But nearly five hours into a contentious session on Thursday night, the former Philadelphia School District bus aide dropped a bombshell, offering a walk-on resolution that altered the fate of a struggling Germantown public school.  "I have pent-up emotions about the way the district has allowed many of our schools in low-income neighborhoods to fail our students and their families," Simms said. "Families are literally crying for alternatives, and they have shown us by their choices that they are not pleased by the way we are educating their children."  The last-minute resolution overruled the wishes of Superintendent William R. Hite Jr., beginning a process likely to culminate in Wister Elementary being taken over by Mastery Charter Schools.  Hite had first called for Wister, Huey, and Cooke Elementary Schools to be taken over by charter companies, but the superintendent reversed course this month after Wister demonstrated some growth in school-performance data.

"Is the School District better off today, or worse off, after 15 years of State management?"
JANUARY 23, 2016 Lucid Witness Blog by DAUN KAUFFMAN
Daun Kauffman has taught . . . (actually, mostly learned) in Philadelphia public schools for 15 years
Governor Tom Wolf is battling for fair funding for Public Education. It’s an epic battle in Pennsylvania and part of the war on Public Education across America.  It involves us all.
In spite of the facts that legislators have failed to propose an acceptable budget, and that the budget is 7 months overdue, Governor Wolf is standing strong against politicians’ attempts to further slash public education.  It’s not just about the money.  It’s also about how the budget is allocated to districts.  It’s also about politicians trying to link requirements for their increasing micromanagement of individual schools.  State-level politicians have a clear, 15-year track record since they took over the School District of Philadelphia.  Their record is one of stunningly consistent academic demise and fiscal disaster.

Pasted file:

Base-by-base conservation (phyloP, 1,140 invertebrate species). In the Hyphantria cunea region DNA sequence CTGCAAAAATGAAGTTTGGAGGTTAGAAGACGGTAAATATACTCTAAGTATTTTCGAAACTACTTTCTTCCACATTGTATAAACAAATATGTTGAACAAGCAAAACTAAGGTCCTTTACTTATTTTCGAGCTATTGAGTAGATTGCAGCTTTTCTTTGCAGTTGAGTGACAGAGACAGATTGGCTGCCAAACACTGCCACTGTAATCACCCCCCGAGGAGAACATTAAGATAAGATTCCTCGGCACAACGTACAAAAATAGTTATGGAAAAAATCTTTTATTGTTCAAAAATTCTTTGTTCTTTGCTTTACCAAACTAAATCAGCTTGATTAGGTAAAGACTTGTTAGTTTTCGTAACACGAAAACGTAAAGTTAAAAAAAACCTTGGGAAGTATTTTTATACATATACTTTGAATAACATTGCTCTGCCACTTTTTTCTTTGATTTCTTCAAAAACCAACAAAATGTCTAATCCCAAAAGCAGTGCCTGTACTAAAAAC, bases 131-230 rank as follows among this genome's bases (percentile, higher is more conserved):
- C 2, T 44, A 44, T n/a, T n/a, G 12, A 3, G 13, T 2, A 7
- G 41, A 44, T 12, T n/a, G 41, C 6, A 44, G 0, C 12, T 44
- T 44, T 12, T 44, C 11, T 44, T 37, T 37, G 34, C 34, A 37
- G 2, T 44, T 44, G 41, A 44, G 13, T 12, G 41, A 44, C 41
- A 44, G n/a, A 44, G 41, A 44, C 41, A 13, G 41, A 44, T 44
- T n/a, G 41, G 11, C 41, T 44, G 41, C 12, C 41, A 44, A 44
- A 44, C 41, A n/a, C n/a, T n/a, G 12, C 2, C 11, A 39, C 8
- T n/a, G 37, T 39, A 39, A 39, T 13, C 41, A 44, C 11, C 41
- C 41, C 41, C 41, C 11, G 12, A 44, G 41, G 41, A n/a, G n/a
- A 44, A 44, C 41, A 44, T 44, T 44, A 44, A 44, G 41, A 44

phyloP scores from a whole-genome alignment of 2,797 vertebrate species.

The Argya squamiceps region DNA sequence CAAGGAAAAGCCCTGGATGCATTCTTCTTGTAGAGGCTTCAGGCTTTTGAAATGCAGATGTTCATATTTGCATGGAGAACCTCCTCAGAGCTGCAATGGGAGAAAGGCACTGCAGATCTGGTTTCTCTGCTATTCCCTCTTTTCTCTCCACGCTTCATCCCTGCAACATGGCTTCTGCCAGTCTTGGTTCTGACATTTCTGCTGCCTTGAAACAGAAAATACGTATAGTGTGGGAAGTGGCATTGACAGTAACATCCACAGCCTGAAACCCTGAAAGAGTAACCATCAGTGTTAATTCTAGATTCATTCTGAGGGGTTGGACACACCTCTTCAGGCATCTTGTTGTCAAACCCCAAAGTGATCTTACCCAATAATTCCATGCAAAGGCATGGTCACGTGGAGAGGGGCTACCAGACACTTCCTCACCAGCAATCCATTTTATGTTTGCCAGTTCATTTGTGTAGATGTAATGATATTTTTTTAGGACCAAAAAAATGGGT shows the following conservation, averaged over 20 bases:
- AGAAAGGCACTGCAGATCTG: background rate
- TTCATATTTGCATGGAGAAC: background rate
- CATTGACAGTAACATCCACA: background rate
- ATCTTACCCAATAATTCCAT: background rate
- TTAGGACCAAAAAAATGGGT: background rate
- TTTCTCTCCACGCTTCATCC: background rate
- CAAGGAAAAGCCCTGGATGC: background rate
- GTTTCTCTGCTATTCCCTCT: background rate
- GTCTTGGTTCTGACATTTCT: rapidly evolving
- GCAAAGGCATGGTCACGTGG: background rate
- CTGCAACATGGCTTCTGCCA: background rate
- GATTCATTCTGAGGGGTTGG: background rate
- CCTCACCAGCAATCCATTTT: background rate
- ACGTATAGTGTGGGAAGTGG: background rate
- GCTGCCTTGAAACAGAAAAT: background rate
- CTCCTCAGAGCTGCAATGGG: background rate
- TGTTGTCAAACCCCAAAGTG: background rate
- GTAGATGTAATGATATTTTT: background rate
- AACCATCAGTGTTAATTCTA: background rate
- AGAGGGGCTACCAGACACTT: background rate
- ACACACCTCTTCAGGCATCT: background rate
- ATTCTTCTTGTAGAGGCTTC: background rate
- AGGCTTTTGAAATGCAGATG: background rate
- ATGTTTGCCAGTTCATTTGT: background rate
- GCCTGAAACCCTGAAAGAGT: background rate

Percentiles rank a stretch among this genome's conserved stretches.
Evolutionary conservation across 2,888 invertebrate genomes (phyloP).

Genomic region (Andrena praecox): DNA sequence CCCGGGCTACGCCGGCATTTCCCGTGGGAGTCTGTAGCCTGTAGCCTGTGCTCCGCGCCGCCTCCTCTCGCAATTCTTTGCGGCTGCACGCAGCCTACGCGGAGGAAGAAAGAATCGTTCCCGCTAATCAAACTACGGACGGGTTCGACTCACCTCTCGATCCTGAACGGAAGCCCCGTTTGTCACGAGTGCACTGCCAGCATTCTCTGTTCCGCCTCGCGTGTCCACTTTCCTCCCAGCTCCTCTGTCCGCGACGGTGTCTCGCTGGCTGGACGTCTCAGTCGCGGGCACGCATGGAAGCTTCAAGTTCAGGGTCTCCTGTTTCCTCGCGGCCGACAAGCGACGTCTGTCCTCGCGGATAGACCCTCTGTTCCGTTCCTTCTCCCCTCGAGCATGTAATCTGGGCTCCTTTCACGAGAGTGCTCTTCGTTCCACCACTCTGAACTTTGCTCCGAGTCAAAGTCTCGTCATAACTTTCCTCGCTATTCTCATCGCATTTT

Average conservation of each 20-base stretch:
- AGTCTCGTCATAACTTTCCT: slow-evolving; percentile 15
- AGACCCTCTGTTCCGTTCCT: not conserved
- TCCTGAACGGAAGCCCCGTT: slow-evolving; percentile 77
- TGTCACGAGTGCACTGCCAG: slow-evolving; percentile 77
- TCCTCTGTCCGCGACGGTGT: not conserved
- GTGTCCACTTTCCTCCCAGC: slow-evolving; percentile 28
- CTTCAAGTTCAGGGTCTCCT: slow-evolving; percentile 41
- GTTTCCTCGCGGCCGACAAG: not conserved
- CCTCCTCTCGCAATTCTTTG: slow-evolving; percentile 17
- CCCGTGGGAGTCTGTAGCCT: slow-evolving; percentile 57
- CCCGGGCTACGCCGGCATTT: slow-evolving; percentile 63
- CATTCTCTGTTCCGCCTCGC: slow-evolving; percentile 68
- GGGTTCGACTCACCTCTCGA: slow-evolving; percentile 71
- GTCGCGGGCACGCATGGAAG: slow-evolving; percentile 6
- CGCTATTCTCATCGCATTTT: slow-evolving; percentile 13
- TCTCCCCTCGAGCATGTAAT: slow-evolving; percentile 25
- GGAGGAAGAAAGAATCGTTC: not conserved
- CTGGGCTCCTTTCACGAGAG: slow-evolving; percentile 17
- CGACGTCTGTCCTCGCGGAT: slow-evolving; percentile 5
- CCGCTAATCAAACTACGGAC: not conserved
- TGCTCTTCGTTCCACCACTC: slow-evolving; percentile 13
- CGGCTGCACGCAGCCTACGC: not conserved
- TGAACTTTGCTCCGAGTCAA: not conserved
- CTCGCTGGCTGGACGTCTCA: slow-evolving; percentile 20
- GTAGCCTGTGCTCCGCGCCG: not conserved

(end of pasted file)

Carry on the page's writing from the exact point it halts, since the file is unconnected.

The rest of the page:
District counsel issues opinion that Simms had no conflict on Wister-Mastery vote
the notebook by Dale Mezzacappa January 22 — 10:59pm
School District General Counsel Michael Davis has found that Sylvia Simms had no conflict of interest when she introduced a last-minute resolution to pair Wister Elementary School in Germantown with Mastery Charter late in Thursday night’s School Reform Commission meeting.  Simms’ sister, Quibila Divine, works for Citizen Consulting Group, a public relations and public engagement firm that has a contract with Mastery.  “Upon reviewing the facts I have determined that no conflict of interest exists on the part of Commissioner Simms due to her sister, Quibila Devine’s [sic] relationship with Citizen Consulting Group,” Davis wrote in an opinion released by District spokesman Fernando Gallard after the Notebook asked for it. Davis came to that conclusion because Simms had nothing to do with Divine’s hiring, according to his opinion.  Gallard said that Davis reviewed the situation Friday – after the meeting – because he had not been aware of the issue previously. Public officials are supposed to ask for an opinion before taking an action that could fall under ethics rules. It is not customary to get an opinion on past conduct.  Simm’s move stunned the hundreds of people at the tense meeting, because it defied Superintendent Hite’s recommendation.